Farm Spotlights

Whittier Farms: A Diversified, Fifth Generation Dairy Farm

90 Douglas Rd, Sutton, MA

Begun in 1945 Whittier Farm is a diversified Dairy Farm with deep ties to its community and devotion to sustainable agriculture. We recently had the opportunity to visit Whittier Farm and spend time with Sam Whittier, the fifth-generation farmer who, along with her brother John recently returned to the farm to follow in their parents footsteps and carve new paths toward expansion.

The Whittier’s used to bottle and sell their milk direct to consumers, however, since joining Agrimark, a Cabot cooperative in 2008, Sam recounts that they have “gained from the relationship and are really very happy with where (they) are with the cooperative and the resources that are available”. Currently, they milk 110 Holstein cows and ship roughly 8,000 pounds of milk each morning. Their milk is then processed into cheeses, butters and other Cabot products and sold on grocery shelves across New England. Including on the shelves of Whittier Farm’s own store.

Spanning 500 acres, the Whittier’s cultivate approximately 400 of those for hay, corn, and mixed vegetables. The hay and corn are used for feed for the cows and the vegetables are sold in their farm store. Not only can you find Whittier vegetables fresh in season, upon entering their store you have faced with many choices of value added and prepared foods with ingredients grown by the Whittier family themselves.

“We’re trying to find that definition as we are a specialty crop grower, we are a dairy farm, but we are also doing a huge amount of value added”, Sam says. In their farm kitchen they process their own fruits, vegetables and beef cuts into jams, baked goods, even prepared meals such as shepherd’s pie and meat lasagna. When preparing mac and cheese dishes they use Cabot cheese, knowing there is a good chance some of that cheese was processed from their own milk. They sell these value added items alongside their many produce offerings in their farm store and have even expanded to catering local events. Sam believes all productions are best when the Whittier’s can “bring it full circle”.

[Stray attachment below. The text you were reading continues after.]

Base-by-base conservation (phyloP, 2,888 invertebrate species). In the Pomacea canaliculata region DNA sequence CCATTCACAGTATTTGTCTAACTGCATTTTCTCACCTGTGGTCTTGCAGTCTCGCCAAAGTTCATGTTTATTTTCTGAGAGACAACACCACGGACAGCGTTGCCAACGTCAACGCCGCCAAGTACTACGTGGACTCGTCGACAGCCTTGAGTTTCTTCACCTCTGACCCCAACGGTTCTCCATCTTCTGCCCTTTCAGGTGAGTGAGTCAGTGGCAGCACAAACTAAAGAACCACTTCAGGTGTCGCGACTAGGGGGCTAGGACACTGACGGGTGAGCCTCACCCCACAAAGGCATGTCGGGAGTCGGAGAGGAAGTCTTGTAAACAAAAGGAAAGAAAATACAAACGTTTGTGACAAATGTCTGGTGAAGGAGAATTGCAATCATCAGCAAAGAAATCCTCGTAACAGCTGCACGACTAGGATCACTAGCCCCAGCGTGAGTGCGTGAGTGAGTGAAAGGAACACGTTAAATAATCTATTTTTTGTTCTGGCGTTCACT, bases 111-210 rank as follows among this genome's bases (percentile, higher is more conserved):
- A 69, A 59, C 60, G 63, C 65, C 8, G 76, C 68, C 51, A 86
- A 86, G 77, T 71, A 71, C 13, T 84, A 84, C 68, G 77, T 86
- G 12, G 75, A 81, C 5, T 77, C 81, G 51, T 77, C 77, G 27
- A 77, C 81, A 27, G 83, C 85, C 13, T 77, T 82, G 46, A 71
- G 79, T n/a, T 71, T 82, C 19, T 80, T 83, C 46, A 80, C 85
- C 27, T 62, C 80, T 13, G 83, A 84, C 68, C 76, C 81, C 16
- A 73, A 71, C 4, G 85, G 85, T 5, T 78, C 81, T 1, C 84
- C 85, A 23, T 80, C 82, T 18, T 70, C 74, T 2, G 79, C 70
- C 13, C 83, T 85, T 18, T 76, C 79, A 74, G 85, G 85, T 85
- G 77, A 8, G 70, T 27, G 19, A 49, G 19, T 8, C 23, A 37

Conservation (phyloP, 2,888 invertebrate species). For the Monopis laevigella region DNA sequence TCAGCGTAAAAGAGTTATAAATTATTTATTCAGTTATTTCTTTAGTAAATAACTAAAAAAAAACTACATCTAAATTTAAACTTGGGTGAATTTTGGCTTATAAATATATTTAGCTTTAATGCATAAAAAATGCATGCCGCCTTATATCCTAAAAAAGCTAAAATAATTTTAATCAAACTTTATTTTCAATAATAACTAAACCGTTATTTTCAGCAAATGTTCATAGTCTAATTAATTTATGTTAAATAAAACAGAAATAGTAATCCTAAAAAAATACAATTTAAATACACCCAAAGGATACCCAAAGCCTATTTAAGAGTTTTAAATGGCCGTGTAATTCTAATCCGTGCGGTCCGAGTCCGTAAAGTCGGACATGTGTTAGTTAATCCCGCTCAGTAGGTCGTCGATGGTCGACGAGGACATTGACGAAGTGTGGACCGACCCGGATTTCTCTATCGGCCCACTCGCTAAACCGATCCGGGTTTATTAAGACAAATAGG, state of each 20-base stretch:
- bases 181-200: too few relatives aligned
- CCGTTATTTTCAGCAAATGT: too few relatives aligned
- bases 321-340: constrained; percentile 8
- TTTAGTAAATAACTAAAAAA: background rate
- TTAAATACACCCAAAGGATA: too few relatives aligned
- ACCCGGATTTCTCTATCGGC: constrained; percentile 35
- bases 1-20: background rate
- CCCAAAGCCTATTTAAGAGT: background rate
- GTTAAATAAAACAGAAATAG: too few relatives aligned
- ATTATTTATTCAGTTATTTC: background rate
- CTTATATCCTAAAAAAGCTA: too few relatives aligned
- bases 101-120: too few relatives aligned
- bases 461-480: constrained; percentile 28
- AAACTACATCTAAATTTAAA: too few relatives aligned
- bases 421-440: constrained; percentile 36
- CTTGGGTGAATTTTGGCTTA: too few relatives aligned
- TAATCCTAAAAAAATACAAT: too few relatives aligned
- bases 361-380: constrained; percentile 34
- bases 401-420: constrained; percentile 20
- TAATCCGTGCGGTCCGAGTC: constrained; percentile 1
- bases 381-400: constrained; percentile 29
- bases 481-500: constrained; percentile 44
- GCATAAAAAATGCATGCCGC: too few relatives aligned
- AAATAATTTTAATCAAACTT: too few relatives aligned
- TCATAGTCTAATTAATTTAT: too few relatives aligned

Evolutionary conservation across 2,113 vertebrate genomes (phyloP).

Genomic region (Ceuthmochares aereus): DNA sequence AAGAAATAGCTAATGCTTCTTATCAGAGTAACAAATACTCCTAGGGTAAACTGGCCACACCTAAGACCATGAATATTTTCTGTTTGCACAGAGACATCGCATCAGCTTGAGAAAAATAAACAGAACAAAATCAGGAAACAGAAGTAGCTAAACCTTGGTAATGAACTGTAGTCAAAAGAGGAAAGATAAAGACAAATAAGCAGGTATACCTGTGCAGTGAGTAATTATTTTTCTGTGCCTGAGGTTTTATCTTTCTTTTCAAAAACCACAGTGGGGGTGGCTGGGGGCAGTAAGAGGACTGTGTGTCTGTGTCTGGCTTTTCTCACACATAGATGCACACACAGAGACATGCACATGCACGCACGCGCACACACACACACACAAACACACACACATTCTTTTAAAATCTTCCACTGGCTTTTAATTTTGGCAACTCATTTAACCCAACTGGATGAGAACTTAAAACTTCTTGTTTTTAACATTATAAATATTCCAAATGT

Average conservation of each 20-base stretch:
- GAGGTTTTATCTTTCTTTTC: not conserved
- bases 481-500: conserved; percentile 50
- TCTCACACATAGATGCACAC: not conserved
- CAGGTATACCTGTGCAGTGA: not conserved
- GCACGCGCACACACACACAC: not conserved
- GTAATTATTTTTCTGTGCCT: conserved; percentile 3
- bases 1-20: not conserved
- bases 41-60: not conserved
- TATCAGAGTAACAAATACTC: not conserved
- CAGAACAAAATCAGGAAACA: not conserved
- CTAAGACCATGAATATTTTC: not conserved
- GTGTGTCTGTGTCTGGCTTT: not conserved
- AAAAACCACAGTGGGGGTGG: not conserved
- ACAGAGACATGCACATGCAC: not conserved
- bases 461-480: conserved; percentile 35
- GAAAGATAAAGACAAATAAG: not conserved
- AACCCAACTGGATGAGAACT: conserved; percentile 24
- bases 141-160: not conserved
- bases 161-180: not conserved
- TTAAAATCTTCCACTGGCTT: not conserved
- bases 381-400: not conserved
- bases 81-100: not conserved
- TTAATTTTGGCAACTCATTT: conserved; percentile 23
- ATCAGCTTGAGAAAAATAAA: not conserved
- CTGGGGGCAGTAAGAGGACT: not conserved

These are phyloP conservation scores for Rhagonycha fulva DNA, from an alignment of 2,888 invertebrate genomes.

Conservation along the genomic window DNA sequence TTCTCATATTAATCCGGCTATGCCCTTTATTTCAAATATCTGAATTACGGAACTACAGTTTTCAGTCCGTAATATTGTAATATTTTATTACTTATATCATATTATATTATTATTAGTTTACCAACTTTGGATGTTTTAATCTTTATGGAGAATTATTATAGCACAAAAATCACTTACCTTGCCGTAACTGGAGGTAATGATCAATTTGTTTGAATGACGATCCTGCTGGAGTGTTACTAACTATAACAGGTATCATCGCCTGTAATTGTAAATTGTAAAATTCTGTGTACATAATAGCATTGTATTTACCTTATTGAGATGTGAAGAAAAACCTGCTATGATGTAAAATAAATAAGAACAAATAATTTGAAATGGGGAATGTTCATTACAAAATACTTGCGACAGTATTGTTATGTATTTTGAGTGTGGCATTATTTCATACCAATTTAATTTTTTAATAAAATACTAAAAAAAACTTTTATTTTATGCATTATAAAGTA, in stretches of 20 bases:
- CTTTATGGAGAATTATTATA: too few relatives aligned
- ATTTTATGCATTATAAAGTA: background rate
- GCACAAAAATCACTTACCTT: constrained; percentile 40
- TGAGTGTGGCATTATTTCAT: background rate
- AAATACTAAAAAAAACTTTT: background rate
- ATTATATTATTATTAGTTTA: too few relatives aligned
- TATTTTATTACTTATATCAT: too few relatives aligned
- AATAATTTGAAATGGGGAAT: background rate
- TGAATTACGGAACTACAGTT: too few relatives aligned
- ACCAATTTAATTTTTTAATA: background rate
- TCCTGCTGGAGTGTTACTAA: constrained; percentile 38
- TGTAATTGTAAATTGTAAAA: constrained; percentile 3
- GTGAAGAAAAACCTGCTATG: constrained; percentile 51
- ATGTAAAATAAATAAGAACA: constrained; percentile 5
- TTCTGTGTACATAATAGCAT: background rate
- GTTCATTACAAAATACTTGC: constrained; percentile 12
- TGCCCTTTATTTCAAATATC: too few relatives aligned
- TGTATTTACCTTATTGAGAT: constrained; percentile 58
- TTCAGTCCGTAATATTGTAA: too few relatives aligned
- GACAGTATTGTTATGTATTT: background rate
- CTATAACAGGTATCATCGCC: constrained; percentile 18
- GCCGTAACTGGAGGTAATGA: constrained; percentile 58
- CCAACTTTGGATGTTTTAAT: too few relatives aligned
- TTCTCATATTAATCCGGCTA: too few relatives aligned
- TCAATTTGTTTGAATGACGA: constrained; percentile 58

As members of the Cabot co-operative the Whittier’s have witnessed great successes yet they also struggle, as they are beholden to the milk prices as set by the market. The excellent care they take of their animals, the transparency of their operation, the education they provide to the community do not translate to increased revenue from milking. Currently at 110 head their barn hold room for more cows but according to Sam, “with the price of milk it doesn’t make any sense right now” to expand. Stating that instead they “chose to diversify elsewhere knowing that while everybody was adding cows (which) would not help the price of milk”.

While they are passionate about dairy farming Sam tells of the struggle faced    when talking to consumers, “People do not understand that paying $4 for a gallon (of milk) in the store, the farmer is not seeing $4, and having them understand that process, because when you try to explain to somebody how the milk gets to that bottle, is really hard”. This is why participating in community events, being open to the public and very accessible to the community is so important to the Whittier’s. They believe that the best way to help consumers understand the dairy industry is through communication and engagement. The Whittier’s employ only local citizens, many of whom have worked for the family for years and Sam sees incredible value in the dollar that pays their employee is spent within their community.

As Sam reflects on their farming operation she sums it up by succinctly saying they work toward success by “trying to be smart about every move that we make. We want to milk cows, we want to be in dairy, and just trying to make that work the best that we can. (While) at the same time keeping that balanced with vegetables and homemade meals and tying the two together. The compost from the barns being used for the vegetables which are used for a garden chowder with cream and cheese from the farm all sold in the farm store”.

You can visit Whittier Farms at 90 Douglas Rd in Sutton seven days a week from 9am through 7pm year round. Their store and catering offerings vary with the season, and there is always something new to discover. Be sure to bring the kids to see the hoses and cows they have housed right by the farm store! Education begins with interaction.

http://www.whittierfarms.com

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